As we peel off the packaging of a new game, maybe it’s Pokemon or Bioshock, do we stop and appraise it? Looking at the careful design of the artwork and think: well this probably reflects post-cubism – or some other crap like that. Most likely not, I mean, neither do I. We just throw in the game and go on for the ride. Of course, I think with a video game we’re dealing with a complete package, so you really can’t have so many of those thoughts until you really see it for what it is and try the game out. So what does this have to do with anything? Well I’d like to point out a bit about two events related to this idea of video games as art, one of them involves the Smithsonian.
Not so recently in the video game world, a flagrant comment was thrown out by someone from Hollywood, Roger Ebert – I guess he’s important? – to the wording of, “Video Games can never be art.” His argument rambles on as he goes on to pick games like Braid, Flower, and Waco Resurrection as his victims, which he lofts against the likes of Plato, Picasso, and Piccard.
I won’t go into depths about his argument, which I feel is more or less equal to when an adult takes a small child to an art museum and tries to make him or her interested in a painting consisting of green paint blobs on a white frame. I’m not saying that some of the examples he puts up aren’t good, but I don’t think he sounds any less bombastic by taking on an entire art form he knows nothing about and later admits he hasn’t played much despite recommendations, “…especially given the volume of messages I receive urging me to play this game or that and recant the error of my ways”
I would honestly just toss aside his argument through his opening paragraph, in which he already leaves his title quote and switches to, “Perhaps it is foolish of me to say “never,” because never, as Rick Wakeman informs us, is a long, long time. Let me just say that no video gamer now living will survive long enough to experience the medium as an art form.” He is clearly uncertain in his claims, and I feel like if he can’t even stand behind them in the first place he really shouldn’t have written the succeeding paragraphs.
Despite any of my thoughts on this situation, Ron Gilbert, creator of the Monkey Island series wrote his own, nice and prompt rebuttle to Ebert, which I’ll just sample some of his quotes from it.
His own direct responses being more or less, “The problem is Roger has not played the right games, or any games. Roger is a master at understanding movies and there is no person I respect more than him when it comes to understanding film and it’s importance.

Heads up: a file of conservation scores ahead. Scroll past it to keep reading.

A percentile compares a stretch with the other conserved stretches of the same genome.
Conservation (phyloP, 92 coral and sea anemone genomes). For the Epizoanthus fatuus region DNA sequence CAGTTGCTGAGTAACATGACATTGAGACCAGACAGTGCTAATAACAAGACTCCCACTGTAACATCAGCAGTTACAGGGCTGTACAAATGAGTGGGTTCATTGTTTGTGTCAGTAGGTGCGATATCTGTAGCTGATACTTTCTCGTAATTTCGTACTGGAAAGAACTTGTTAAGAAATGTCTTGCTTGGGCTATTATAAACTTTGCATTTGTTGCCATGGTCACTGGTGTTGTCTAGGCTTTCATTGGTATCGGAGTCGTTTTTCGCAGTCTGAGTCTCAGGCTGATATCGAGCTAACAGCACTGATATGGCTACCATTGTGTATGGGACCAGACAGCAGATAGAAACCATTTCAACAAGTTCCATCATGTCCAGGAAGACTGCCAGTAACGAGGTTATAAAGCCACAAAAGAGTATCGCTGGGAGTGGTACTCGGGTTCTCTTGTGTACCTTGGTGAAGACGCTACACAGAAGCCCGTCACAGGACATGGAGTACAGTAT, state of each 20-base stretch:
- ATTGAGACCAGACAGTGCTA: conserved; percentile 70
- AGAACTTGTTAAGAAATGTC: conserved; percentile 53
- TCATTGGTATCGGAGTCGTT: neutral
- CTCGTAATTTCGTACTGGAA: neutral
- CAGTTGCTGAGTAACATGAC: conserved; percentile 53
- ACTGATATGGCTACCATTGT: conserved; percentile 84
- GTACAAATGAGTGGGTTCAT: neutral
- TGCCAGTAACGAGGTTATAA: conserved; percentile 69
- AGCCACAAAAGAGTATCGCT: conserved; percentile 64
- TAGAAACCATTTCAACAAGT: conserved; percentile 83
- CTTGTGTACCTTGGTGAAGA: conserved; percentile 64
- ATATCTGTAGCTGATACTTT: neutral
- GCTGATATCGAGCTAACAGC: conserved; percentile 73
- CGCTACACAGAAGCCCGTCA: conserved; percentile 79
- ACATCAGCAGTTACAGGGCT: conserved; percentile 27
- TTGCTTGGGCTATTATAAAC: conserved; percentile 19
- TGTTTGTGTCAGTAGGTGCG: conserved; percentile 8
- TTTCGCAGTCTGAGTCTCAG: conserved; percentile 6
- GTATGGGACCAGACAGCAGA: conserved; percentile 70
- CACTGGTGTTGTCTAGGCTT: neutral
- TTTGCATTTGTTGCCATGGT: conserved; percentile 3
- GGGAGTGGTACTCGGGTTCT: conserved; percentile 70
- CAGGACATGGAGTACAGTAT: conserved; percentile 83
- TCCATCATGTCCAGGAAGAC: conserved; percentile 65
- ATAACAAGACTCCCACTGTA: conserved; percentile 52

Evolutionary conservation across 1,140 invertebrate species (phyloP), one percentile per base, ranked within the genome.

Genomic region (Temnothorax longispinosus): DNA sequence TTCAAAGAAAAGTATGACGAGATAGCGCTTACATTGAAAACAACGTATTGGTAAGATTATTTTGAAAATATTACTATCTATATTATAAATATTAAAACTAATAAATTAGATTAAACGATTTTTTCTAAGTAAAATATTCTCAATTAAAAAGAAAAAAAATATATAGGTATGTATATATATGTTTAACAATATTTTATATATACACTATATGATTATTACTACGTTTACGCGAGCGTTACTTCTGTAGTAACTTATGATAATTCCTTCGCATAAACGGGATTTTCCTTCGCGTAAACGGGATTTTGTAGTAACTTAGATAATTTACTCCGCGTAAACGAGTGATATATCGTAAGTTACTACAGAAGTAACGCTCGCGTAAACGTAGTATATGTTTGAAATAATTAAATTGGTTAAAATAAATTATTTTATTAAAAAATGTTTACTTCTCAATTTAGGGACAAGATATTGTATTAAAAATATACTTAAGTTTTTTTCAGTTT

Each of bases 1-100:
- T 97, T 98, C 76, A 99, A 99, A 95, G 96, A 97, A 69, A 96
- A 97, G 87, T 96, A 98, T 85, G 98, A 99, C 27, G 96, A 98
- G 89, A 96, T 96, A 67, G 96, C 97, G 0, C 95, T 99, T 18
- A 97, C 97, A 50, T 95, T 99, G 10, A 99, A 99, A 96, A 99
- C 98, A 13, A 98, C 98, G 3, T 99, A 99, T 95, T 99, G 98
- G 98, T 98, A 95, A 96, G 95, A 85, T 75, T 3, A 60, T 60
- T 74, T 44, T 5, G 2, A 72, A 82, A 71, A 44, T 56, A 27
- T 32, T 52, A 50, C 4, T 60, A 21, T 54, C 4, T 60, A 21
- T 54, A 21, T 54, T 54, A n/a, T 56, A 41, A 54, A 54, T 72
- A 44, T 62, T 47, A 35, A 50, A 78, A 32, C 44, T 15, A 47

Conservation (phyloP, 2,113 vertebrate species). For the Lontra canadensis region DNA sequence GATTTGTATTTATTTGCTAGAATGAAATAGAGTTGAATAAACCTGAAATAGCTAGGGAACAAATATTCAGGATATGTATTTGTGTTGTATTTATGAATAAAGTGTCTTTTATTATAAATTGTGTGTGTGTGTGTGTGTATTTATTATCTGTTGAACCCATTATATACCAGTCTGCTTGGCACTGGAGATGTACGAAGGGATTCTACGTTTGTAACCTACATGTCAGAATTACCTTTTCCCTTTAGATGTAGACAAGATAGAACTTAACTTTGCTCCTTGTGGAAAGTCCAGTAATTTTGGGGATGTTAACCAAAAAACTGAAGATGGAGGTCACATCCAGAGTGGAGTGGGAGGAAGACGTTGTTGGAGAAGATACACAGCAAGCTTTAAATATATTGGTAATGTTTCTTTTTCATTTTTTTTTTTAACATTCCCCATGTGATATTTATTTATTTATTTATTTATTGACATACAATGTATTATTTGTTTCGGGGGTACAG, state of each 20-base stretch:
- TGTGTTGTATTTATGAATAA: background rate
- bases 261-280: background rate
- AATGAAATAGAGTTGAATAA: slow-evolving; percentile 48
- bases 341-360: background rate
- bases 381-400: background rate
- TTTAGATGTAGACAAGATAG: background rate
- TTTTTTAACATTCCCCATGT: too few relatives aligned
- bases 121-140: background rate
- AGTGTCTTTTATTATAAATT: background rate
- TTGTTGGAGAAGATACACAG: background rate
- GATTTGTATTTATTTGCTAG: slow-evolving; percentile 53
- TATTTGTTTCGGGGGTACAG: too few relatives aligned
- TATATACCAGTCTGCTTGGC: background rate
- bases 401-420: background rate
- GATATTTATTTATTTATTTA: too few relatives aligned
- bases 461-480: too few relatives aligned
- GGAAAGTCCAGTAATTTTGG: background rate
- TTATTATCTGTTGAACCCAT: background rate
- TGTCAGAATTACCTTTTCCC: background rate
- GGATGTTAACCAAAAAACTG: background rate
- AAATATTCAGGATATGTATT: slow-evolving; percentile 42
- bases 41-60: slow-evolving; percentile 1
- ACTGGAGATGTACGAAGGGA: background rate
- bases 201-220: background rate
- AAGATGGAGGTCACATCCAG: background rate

But games? Not so much.”
He then makes a nice long statement on the nature of video games and how we interact:
“The games I was playing and wanted to make were adventure games and I didn’t see much difference in how they told a story from how a movie told a story except they were interactive. I saw them as an extension of the linar narrative of film. I saw them as not only a way to tell a story with real characters, real emotions and real ideas, but one where the viewer got to participate in the story. They got to touch it and twist it and become part of it and make it their own.”
So why am I pulling up something over a year old and no longer even so controversial – though I would say that is an argument for another time anyway – when the video game world has continued on unfazed? Well because if they weren’t before, Video games just became art. As of May 5th, the list was released of video games that will be featured in the future Video Games exhibit in the Smithsonian – Due next Spring.
The nicest thing about the whole display being set up is that it asked the opinions of world as to what games should be in it. Up until the end of April, fans worldwide had the chance to vote on titles from Atari to Xbox. For the complete list check out, here. If you want just general information about the whole exhibit, then you can look either on the Smithsonian’s page for it, or you can check out The Art of Video Games’ site.
So who can we expect to see showing up to this gala – taking place between March 16, 2012 – Sept 30 – well I wouldn’t be surprised to find Donkey Kong brushing shoulders with Sid Meier’s Pirates and Zelda saying, “Hi!” to Starfox for starters.